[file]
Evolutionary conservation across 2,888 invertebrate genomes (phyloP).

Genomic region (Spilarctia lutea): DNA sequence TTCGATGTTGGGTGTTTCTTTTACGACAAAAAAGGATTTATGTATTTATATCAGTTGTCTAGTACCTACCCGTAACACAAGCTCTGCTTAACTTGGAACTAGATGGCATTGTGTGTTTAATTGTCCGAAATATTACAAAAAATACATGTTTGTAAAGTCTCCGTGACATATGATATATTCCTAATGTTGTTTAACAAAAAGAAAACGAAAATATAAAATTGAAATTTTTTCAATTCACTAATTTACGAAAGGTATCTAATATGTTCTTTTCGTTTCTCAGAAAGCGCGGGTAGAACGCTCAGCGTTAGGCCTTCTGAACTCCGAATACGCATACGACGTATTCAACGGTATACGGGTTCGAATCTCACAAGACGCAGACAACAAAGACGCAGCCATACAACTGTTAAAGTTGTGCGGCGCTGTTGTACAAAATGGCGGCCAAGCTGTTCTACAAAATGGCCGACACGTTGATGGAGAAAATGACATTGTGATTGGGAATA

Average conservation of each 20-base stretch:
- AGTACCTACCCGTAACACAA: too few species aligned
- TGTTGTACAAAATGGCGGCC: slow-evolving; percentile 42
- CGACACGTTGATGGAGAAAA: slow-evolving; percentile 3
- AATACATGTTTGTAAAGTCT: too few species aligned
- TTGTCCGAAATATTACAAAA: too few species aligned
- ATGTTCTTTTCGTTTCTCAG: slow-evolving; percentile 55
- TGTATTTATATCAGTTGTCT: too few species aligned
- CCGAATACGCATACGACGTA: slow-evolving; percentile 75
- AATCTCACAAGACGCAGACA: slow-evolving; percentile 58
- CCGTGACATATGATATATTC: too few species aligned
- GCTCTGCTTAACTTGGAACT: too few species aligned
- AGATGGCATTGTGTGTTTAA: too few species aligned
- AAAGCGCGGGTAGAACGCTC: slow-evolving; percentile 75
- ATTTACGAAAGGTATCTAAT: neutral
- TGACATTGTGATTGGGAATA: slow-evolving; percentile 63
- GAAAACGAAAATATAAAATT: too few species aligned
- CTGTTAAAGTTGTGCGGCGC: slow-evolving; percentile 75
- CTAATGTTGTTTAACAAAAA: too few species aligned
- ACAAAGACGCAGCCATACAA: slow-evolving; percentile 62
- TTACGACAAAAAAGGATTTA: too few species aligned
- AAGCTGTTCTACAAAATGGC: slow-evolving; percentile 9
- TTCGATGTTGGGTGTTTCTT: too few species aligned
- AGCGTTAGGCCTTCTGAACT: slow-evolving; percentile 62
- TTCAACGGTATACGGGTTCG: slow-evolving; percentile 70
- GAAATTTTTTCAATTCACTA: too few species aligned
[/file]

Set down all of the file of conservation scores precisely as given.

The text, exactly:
Evolutionary conservation across 2,888 invertebrate genomes (phyloP).

Genomic region (Spilarctia lutea): DNA sequence TTCGATGTTGGGTGTTTCTTTTACGACAAAAAAGGATTTATGTATTTATATCAGTTGTCTAGTACCTACCCGTAACACAAGCTCTGCTTAACTTGGAACTAGATGGCATTGTGTGTTTAATTGTCCGAAATATTACAAAAAATACATGTTTGTAAAGTCTCCGTGACATATGATATATTCCTAATGTTGTTTAACAAAAAGAAAACGAAAATATAAAATTGAAATTTTTTCAATTCACTAATTTACGAAAGGTATCTAATATGTTCTTTTCGTTTCTCAGAAAGCGCGGGTAGAACGCTCAGCGTTAGGCCTTCTGAACTCCGAATACGCATACGACGTATTCAACGGTATACGGGTTCGAATCTCACAAGACGCAGACAACAAAGACGCAGCCATACAACTGTTAAAGTTGTGCGGCGCTGTTGTACAAAATGGCGGCCAAGCTGTTCTACAAAATGGCCGACACGTTGATGGAGAAAATGACATTGTGATTGGGAATA

Average conservation of each 20-base stretch:
- AGTACCTACCCGTAACACAA: too few species aligned
- TGTTGTACAAAATGGCGGCC: slow-evolving; percentile 42
- CGACACGTTGATGGAGAAAA: slow-evolving; percentile 3
- AATACATGTTTGTAAAGTCT: too few species aligned
- TTGTCCGAAATATTACAAAA: too few species aligned
- ATGTTCTTTTCGTTTCTCAG: slow-evolving; percentile 55
- TGTATTTATATCAGTTGTCT: too few species aligned
- CCGAATACGCATACGACGTA: slow-evolving; percentile 75
- AATCTCACAAGACGCAGACA: slow-evolving; percentile 58
- CCGTGACATATGATATATTC: too few species aligned
- GCTCTGCTTAACTTGGAACT: too few species aligned
- AGATGGCATTGTGTGTTTAA: too few species aligned
- AAAGCGCGGGTAGAACGCTC: slow-evolving; percentile 75
- ATTTACGAAAGGTATCTAAT: neutral
- TGACATTGTGATTGGGAATA: slow-evolving; percentile 63
- GAAAACGAAAATATAAAATT: too few species aligned
- CTGTTAAAGTTGTGCGGCGC: slow-evolving; percentile 75
- CTAATGTTGTTTAACAAAAA: too few species aligned
- ACAAAGACGCAGCCATACAA: slow-evolving; percentile 62
- TTACGACAAAAAAGGATTTA: too few species aligned
- AAGCTGTTCTACAAAATGGC: slow-evolving; percentile 9
- TTCGATGTTGGGTGTTTCTT: too few species aligned
- AGCGTTAGGCCTTCTGAACT: slow-evolving; percentile 62
- TTCAACGGTATACGGGTTCG: slow-evolving; percentile 70
- GAAATTTTTTCAATTCACTA: too few species aligned